Wal-Mart is again making noise about opening its first New York City store. After opposition last year from organized labor groups and others, the behemoth is trying a different tactic. This time, it's lobbying key New York officials — in an attempt to sell Wal-Mart to the public. Its pitch: New Yorkers spent $128 million in Wal-Marts outside the five boroughs.
“We are showing that there is a need and desire for Wal-Mart,” says Philip Serghini, community affairs manager for Wal-Mart's Northeast division. “Whenever we try to locate a store, we do leakage reports.”
Those leakage reports show that shoppers from the five boroughs hit Wal-Marts in Connecticut, New Jersey and other places and that might be what wins over officials.
Wal-Mart has faced opposition in many corners. Last year, the company was rebuffed after an attempt to secure ain Rego Park, a Vornado Realty Trust development in Queens.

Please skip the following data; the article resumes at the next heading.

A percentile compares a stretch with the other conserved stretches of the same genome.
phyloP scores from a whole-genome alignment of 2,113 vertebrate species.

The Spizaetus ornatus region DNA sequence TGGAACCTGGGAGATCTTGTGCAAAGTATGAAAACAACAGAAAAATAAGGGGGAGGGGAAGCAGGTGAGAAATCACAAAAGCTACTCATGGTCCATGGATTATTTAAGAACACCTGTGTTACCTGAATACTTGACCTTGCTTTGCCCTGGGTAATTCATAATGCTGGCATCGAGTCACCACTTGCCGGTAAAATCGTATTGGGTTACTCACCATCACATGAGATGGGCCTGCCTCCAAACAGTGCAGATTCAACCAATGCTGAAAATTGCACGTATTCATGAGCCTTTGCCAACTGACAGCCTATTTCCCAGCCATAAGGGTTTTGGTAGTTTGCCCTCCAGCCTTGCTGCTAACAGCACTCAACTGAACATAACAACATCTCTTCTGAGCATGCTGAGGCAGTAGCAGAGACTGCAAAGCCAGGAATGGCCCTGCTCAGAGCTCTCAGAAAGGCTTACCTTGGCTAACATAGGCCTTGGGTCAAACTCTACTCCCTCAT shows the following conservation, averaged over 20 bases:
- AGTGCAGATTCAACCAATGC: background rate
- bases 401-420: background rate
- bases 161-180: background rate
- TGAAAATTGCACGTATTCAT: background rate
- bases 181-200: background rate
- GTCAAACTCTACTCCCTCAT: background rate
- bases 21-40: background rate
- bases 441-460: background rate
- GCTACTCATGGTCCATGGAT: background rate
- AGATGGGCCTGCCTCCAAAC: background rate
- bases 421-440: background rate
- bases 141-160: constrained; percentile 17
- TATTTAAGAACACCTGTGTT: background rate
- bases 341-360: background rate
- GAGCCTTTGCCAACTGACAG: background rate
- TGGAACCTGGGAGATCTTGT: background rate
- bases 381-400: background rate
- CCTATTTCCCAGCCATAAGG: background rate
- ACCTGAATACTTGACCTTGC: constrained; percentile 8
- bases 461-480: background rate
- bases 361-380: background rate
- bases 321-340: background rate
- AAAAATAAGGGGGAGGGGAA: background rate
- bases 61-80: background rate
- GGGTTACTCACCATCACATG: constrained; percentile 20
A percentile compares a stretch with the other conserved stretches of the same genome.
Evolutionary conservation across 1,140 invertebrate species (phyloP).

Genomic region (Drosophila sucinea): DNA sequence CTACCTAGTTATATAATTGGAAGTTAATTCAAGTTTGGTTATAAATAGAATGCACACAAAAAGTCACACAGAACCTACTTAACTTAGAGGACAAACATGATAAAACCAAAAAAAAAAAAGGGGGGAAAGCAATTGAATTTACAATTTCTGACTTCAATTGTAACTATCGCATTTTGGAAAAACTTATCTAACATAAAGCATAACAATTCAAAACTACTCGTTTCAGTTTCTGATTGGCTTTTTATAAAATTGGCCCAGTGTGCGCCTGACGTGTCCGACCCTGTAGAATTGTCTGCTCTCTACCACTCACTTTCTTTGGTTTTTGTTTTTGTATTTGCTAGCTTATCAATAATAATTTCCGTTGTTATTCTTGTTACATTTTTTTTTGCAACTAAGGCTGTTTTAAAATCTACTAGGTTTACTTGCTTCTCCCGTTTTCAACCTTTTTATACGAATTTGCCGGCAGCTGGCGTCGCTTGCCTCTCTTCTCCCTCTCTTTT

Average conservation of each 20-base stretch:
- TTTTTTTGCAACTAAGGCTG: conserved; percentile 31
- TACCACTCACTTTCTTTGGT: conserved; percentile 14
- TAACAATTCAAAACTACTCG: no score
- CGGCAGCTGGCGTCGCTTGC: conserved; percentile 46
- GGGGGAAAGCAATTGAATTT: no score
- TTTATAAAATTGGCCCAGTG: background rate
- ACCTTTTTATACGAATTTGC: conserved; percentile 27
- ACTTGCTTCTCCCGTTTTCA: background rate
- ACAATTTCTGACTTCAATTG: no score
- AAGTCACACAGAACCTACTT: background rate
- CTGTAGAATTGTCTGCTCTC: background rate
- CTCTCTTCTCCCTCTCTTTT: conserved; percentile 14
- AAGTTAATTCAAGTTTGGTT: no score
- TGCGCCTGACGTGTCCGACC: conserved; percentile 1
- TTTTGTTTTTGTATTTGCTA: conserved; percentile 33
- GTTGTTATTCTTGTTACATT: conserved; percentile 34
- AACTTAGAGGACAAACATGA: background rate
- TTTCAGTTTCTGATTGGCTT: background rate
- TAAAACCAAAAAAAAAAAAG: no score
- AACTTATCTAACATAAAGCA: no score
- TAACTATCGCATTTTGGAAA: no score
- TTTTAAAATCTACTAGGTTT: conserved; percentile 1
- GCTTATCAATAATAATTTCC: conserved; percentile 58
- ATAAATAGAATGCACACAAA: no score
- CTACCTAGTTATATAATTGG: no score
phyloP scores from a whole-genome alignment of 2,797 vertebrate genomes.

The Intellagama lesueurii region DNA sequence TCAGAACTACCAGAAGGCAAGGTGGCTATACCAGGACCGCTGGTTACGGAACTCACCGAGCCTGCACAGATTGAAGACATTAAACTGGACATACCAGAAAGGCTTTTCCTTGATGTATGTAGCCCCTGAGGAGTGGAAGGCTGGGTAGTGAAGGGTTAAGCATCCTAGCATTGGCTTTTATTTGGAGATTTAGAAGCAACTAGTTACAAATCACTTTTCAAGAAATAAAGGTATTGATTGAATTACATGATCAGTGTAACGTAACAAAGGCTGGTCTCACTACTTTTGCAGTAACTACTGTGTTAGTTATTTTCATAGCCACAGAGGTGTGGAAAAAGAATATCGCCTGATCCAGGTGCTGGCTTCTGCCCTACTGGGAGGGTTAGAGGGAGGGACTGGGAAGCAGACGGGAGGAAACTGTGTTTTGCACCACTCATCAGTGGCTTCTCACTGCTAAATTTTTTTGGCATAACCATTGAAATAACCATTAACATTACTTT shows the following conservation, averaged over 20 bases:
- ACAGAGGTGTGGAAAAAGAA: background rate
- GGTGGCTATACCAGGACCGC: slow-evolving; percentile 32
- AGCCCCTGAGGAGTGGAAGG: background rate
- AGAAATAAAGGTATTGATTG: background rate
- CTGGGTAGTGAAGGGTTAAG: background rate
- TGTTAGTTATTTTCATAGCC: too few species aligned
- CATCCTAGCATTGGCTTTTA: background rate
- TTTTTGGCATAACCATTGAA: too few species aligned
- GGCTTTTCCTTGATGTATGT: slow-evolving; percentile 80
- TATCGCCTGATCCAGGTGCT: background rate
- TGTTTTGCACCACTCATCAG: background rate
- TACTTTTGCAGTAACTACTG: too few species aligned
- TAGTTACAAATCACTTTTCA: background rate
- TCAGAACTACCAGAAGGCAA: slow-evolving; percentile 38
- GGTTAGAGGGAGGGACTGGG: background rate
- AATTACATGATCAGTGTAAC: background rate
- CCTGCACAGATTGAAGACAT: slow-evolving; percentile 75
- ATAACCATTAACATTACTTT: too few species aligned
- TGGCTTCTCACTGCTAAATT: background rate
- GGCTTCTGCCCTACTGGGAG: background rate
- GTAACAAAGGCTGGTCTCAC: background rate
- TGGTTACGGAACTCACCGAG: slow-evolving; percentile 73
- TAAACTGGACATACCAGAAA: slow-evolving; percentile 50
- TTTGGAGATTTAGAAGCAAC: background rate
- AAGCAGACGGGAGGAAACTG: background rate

Despite challenges, Wal-Mart isn't backing down. “They're really zeroing in,” says Faith Hope Consolo, chairman of Prudential Douglas Elliman's retailand sales division. “The consumer has demanded to have the availability of these big-box stores in their backyard.
Serghini says Wal-Mart is considering empty storefronts that don't require rezoning applications. According to Serghini Wal-Mart contemplated an old Caldor site in Flushing, Queens and the deal got “far along,” but ultimately did not work out.